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United States v. Carroll

United States District Court, N.D. California

May 13, 2015

UNITED STATES OF AMERICA, Plaintiff,
v.
RYAN CARROLL, et al., Defendants.

(Docket Nos. 114-115)

ORDER GRANTING DEFENDANTS' MOTION TO DISMISS COUNTS FOUR, FIVE AND SIX OF THE INDICTMENT

EDWARD M. CHEN, District Judge.

I. BACKGROUND

On September 10, 2008 Reetpaul Rana was shot to death during a drug transaction in Humboldt County, California. A five year investigation into the murder of Rana led to the arrest and indictment of codefendants Ryan Carroll and Robert Lee. In its August 22, 2013 indictment, the government alleges that after Rana was shot and killed by Carroll, Carroll and Lee drove Rana's 1996 Saab to a remote area and set it on fire. See Docket No. 1. This allegation forms the basis of counts four, five and six of the government's indictment. Id . Count five charges Carroll and Lee with the knowing destruction of a "tangible object" - i.e. a 1996 Saab - with the intent to obstruct a federal investigation, in violation of Title 18, United States Code, Section 1519 ("Sarbanes-Oxley Act" or "SOX"). Id .

Counts four and six are both predicated on this alleged violation of §1519. Count four alleges that Carroll and Lee formed a conspiracy to violate § 1519. Count six alleges that Carroll and Lee "used fire" to achieve their violation of § 1519.

On February 25, 2015, the Supreme Court issued Yates v. United States, 135 S.Ct. 1074, 1079 (2015). In Yates, the Court applied a narrowing construction to the term "tangible object, " as it appears in § 1519. See id. Specifically, the Court instructed that "tangible object" is "appropriately read to refer, not to any tangible object, but specifically to the subset of tangible objects involving records and documents, i.e., objects used to record or preserve information."

In response, Carroll and Lee now move to dismiss counts four, five, and six of the indictment because a 1996 Saab does not fall within the Court's definition of "tangible object, " and thus the government's allegations of Saab-burning do not support a violation of § 1519.

II. DISCUSSION

A. Legal Standard

Under Rule 12(b)(1) of the Federal Rules of Criminal Procedure, a defendant may "raise by pretrial motion any defense, objection, or request that the court can determine without a trial on the merits." That Rule "permits a defendant to move to quash an indictment for failure to state an offense." United States v. Ropp, 347 F.Supp.2d 831, 833 (C.D. Cal. 2004) (citing Ex Parte Parks, 93 U.S. 18, 20 (1876).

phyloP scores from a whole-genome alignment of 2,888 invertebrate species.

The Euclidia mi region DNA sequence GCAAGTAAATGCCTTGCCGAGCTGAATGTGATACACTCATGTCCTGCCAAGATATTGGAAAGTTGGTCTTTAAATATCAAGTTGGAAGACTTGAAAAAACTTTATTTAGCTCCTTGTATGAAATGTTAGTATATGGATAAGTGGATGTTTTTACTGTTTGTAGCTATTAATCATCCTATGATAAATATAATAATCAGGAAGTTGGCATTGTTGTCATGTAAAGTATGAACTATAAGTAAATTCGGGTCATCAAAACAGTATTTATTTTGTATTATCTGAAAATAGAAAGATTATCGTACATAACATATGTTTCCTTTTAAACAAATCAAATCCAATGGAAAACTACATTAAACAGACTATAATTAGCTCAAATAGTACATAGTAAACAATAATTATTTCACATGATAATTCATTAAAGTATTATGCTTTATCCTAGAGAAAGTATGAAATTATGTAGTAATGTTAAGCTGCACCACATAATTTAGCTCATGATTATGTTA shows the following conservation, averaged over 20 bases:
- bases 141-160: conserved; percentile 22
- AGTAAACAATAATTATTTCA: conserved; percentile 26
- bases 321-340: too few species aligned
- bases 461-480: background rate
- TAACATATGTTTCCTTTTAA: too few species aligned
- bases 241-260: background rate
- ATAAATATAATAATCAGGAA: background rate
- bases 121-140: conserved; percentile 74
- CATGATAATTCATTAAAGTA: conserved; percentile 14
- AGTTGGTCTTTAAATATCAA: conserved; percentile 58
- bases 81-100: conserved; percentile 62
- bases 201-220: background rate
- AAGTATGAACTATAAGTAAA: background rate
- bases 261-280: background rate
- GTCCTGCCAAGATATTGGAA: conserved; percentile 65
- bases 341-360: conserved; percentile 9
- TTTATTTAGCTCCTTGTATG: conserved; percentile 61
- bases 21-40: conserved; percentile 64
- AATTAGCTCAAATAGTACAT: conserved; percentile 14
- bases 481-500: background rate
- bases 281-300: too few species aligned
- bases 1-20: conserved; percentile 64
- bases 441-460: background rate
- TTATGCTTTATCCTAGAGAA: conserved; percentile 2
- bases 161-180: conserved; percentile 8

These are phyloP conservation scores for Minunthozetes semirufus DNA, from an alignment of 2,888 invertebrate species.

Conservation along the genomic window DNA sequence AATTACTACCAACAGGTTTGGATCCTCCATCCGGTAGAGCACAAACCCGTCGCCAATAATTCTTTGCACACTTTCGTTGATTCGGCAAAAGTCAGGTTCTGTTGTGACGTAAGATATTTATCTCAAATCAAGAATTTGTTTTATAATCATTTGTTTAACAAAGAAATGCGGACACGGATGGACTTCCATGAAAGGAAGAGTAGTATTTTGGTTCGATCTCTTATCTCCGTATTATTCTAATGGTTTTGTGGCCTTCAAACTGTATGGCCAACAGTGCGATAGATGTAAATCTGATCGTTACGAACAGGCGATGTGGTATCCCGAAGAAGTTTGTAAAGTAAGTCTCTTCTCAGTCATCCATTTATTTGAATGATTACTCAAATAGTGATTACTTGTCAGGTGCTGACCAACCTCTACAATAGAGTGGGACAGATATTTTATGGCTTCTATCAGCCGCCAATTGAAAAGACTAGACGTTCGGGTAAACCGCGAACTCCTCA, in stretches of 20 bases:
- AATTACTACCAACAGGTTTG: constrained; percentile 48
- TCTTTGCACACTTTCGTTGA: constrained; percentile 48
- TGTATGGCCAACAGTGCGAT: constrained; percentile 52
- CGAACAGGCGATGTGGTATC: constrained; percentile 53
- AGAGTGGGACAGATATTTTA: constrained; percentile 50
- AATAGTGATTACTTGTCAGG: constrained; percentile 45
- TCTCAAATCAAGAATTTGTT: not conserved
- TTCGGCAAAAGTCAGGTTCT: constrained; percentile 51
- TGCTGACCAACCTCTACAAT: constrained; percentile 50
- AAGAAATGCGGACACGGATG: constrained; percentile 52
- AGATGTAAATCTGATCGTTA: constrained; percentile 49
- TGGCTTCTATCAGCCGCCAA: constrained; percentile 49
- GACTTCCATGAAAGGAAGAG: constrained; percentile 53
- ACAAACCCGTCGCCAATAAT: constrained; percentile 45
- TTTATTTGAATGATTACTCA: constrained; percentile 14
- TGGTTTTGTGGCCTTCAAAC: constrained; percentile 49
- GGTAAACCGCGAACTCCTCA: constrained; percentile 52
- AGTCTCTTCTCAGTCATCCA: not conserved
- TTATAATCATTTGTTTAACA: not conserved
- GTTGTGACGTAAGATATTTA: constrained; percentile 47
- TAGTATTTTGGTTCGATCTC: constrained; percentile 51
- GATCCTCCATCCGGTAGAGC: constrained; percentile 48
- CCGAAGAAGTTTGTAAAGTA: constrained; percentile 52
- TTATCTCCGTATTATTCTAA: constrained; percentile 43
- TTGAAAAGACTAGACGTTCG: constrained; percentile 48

An indictment fails to state an offense if it does not allege facts which, if proven, would constitute a violation of "the statute, rule, regulation, or other provision of law that the defendant is alleged to have violated." Fed. R. Crim. P. 7(c)(1); see also United States v. Caperell, 938 F.2d 975, 979 (9th Cir. 1991) (rejecting a challenge to a criminal indictment because the conduct alleged satisfied each element of the offense charged). If the charges within the indictment fail to state a offense against the United States, a district court is deprived of jurisdiction and must dismiss the defective claims. See United States v. Broncheau, 597 F.2d 1260, 1262 n. 1 (9th Cir. 1979).

B. A Saab Is Not a Tangible Object

Defendants contend that a 1996 Saab sedan is used for transportation, and is not used to record or preserve information. Thus, according to Defendants, a Saab sedan is not a "tangible object" within the meaning of § 1519, as defined in Yates, 135 S.Ct. 1074. The Court agrees.

In Yates, federal authorities found a fisherman - John Yates - in the Gulf of Mexico with a catch of undersized red grouper. 135 S.Ct. at 1078. The federal agents instructed Yates to keep that undersized grouper on board until the ship returned to port. Id . Instead, after the agents departed, Yates told his crew to dispose of the telltale grouper. Id . For this offense, Yates ...


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